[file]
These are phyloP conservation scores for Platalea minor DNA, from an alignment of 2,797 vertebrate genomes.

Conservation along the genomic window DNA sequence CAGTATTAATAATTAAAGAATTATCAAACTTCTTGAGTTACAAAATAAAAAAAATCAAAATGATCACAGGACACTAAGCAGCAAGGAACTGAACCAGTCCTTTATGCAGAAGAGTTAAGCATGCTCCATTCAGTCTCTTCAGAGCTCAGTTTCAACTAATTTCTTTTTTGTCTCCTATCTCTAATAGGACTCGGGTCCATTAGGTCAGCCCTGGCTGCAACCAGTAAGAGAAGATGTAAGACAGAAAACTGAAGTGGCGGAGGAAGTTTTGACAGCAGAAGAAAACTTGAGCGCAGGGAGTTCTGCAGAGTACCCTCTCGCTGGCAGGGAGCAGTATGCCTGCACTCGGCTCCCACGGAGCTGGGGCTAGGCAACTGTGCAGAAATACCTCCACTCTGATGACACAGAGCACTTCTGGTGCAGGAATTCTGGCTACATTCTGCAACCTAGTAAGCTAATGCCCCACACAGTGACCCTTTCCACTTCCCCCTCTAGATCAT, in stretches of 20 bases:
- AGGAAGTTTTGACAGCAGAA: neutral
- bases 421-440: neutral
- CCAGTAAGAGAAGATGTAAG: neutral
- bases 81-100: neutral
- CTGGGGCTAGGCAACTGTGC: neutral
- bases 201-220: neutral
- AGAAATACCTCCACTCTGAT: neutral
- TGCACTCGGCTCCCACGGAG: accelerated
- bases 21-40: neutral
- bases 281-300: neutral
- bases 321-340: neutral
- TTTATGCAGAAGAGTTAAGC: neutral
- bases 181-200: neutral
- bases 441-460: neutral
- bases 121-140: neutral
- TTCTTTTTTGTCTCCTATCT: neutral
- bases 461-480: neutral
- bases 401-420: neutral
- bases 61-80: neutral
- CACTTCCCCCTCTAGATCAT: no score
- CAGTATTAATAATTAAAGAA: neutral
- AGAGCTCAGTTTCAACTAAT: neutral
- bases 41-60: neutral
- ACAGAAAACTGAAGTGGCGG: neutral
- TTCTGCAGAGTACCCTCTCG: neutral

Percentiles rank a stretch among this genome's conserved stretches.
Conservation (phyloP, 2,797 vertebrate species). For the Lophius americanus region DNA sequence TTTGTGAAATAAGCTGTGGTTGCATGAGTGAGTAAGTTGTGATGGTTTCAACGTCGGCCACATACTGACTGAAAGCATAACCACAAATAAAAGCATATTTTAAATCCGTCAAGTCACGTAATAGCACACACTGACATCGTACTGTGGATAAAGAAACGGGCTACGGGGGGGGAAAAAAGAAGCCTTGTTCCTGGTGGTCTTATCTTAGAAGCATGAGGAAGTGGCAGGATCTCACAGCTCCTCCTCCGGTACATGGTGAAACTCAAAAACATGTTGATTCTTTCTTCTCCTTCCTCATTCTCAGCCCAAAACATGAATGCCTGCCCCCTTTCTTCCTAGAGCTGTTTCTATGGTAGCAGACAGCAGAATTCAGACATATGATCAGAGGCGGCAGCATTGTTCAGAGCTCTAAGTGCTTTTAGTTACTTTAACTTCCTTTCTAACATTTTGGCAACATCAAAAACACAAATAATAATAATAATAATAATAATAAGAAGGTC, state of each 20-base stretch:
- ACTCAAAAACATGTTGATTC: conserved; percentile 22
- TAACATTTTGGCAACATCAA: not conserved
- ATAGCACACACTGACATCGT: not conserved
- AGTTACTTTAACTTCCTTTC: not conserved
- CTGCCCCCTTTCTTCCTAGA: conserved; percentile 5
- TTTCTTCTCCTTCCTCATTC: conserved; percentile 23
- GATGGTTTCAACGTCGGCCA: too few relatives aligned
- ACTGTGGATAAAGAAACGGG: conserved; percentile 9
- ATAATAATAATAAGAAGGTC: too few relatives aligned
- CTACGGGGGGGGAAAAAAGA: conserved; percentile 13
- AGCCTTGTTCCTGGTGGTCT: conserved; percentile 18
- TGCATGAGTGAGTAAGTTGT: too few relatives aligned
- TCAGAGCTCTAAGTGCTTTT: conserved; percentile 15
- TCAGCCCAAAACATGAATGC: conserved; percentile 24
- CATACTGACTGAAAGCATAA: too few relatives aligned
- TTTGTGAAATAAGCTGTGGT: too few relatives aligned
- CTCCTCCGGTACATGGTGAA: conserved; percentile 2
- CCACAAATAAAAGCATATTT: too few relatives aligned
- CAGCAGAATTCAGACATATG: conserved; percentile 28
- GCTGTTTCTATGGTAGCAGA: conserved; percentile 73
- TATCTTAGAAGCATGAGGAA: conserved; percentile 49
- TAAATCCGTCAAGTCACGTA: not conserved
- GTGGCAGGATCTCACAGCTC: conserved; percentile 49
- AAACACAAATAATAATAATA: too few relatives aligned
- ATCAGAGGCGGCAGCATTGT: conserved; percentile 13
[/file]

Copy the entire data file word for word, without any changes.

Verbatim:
These are phyloP conservation scores for Platalea minor DNA, from an alignment of 2,797 vertebrate genomes.

Conservation along the genomic window DNA sequence CAGTATTAATAATTAAAGAATTATCAAACTTCTTGAGTTACAAAATAAAAAAAATCAAAATGATCACAGGACACTAAGCAGCAAGGAACTGAACCAGTCCTTTATGCAGAAGAGTTAAGCATGCTCCATTCAGTCTCTTCAGAGCTCAGTTTCAACTAATTTCTTTTTTGTCTCCTATCTCTAATAGGACTCGGGTCCATTAGGTCAGCCCTGGCTGCAACCAGTAAGAGAAGATGTAAGACAGAAAACTGAAGTGGCGGAGGAAGTTTTGACAGCAGAAGAAAACTTGAGCGCAGGGAGTTCTGCAGAGTACCCTCTCGCTGGCAGGGAGCAGTATGCCTGCACTCGGCTCCCACGGAGCTGGGGCTAGGCAACTGTGCAGAAATACCTCCACTCTGATGACACAGAGCACTTCTGGTGCAGGAATTCTGGCTACATTCTGCAACCTAGTAAGCTAATGCCCCACACAGTGACCCTTTCCACTTCCCCCTCTAGATCAT, in stretches of 20 bases:
- AGGAAGTTTTGACAGCAGAA: neutral
- bases 421-440: neutral
- CCAGTAAGAGAAGATGTAAG: neutral
- bases 81-100: neutral
- CTGGGGCTAGGCAACTGTGC: neutral
- bases 201-220: neutral
- AGAAATACCTCCACTCTGAT: neutral
- TGCACTCGGCTCCCACGGAG: accelerated
- bases 21-40: neutral
- bases 281-300: neutral
- bases 321-340: neutral
- TTTATGCAGAAGAGTTAAGC: neutral
- bases 181-200: neutral
- bases 441-460: neutral
- bases 121-140: neutral
- TTCTTTTTTGTCTCCTATCT: neutral
- bases 461-480: neutral
- bases 401-420: neutral
- bases 61-80: neutral
- CACTTCCCCCTCTAGATCAT: no score
- CAGTATTAATAATTAAAGAA: neutral
- AGAGCTCAGTTTCAACTAAT: neutral
- bases 41-60: neutral
- ACAGAAAACTGAAGTGGCGG: neutral
- TTCTGCAGAGTACCCTCTCG: neutral

Percentiles rank a stretch among this genome's conserved stretches.
Conservation (phyloP, 2,797 vertebrate species). For the Lophius americanus region DNA sequence TTTGTGAAATAAGCTGTGGTTGCATGAGTGAGTAAGTTGTGATGGTTTCAACGTCGGCCACATACTGACTGAAAGCATAACCACAAATAAAAGCATATTTTAAATCCGTCAAGTCACGTAATAGCACACACTGACATCGTACTGTGGATAAAGAAACGGGCTACGGGGGGGGAAAAAAGAAGCCTTGTTCCTGGTGGTCTTATCTTAGAAGCATGAGGAAGTGGCAGGATCTCACAGCTCCTCCTCCGGTACATGGTGAAACTCAAAAACATGTTGATTCTTTCTTCTCCTTCCTCATTCTCAGCCCAAAACATGAATGCCTGCCCCCTTTCTTCCTAGAGCTGTTTCTATGGTAGCAGACAGCAGAATTCAGACATATGATCAGAGGCGGCAGCATTGTTCAGAGCTCTAAGTGCTTTTAGTTACTTTAACTTCCTTTCTAACATTTTGGCAACATCAAAAACACAAATAATAATAATAATAATAATAATAAGAAGGTC, state of each 20-base stretch:
- ACTCAAAAACATGTTGATTC: conserved; percentile 22
- TAACATTTTGGCAACATCAA: not conserved
- ATAGCACACACTGACATCGT: not conserved
- AGTTACTTTAACTTCCTTTC: not conserved
- CTGCCCCCTTTCTTCCTAGA: conserved; percentile 5
- TTTCTTCTCCTTCCTCATTC: conserved; percentile 23
- GATGGTTTCAACGTCGGCCA: too few relatives aligned
- ACTGTGGATAAAGAAACGGG: conserved; percentile 9
- ATAATAATAATAAGAAGGTC: too few relatives aligned
- CTACGGGGGGGGAAAAAAGA: conserved; percentile 13
- AGCCTTGTTCCTGGTGGTCT: conserved; percentile 18
- TGCATGAGTGAGTAAGTTGT: too few relatives aligned
- TCAGAGCTCTAAGTGCTTTT: conserved; percentile 15
- TCAGCCCAAAACATGAATGC: conserved; percentile 24
- CATACTGACTGAAAGCATAA: too few relatives aligned
- TTTGTGAAATAAGCTGTGGT: too few relatives aligned
- CTCCTCCGGTACATGGTGAA: conserved; percentile 2
- CCACAAATAAAAGCATATTT: too few relatives aligned
- CAGCAGAATTCAGACATATG: conserved; percentile 28
- GCTGTTTCTATGGTAGCAGA: conserved; percentile 73
- TATCTTAGAAGCATGAGGAA: conserved; percentile 49
- TAAATCCGTCAAGTCACGTA: not conserved
- GTGGCAGGATCTCACAGCTC: conserved; percentile 49
- AAACACAAATAATAATAATA: too few relatives aligned
- ATCAGAGGCGGCAGCATTGT: conserved; percentile 13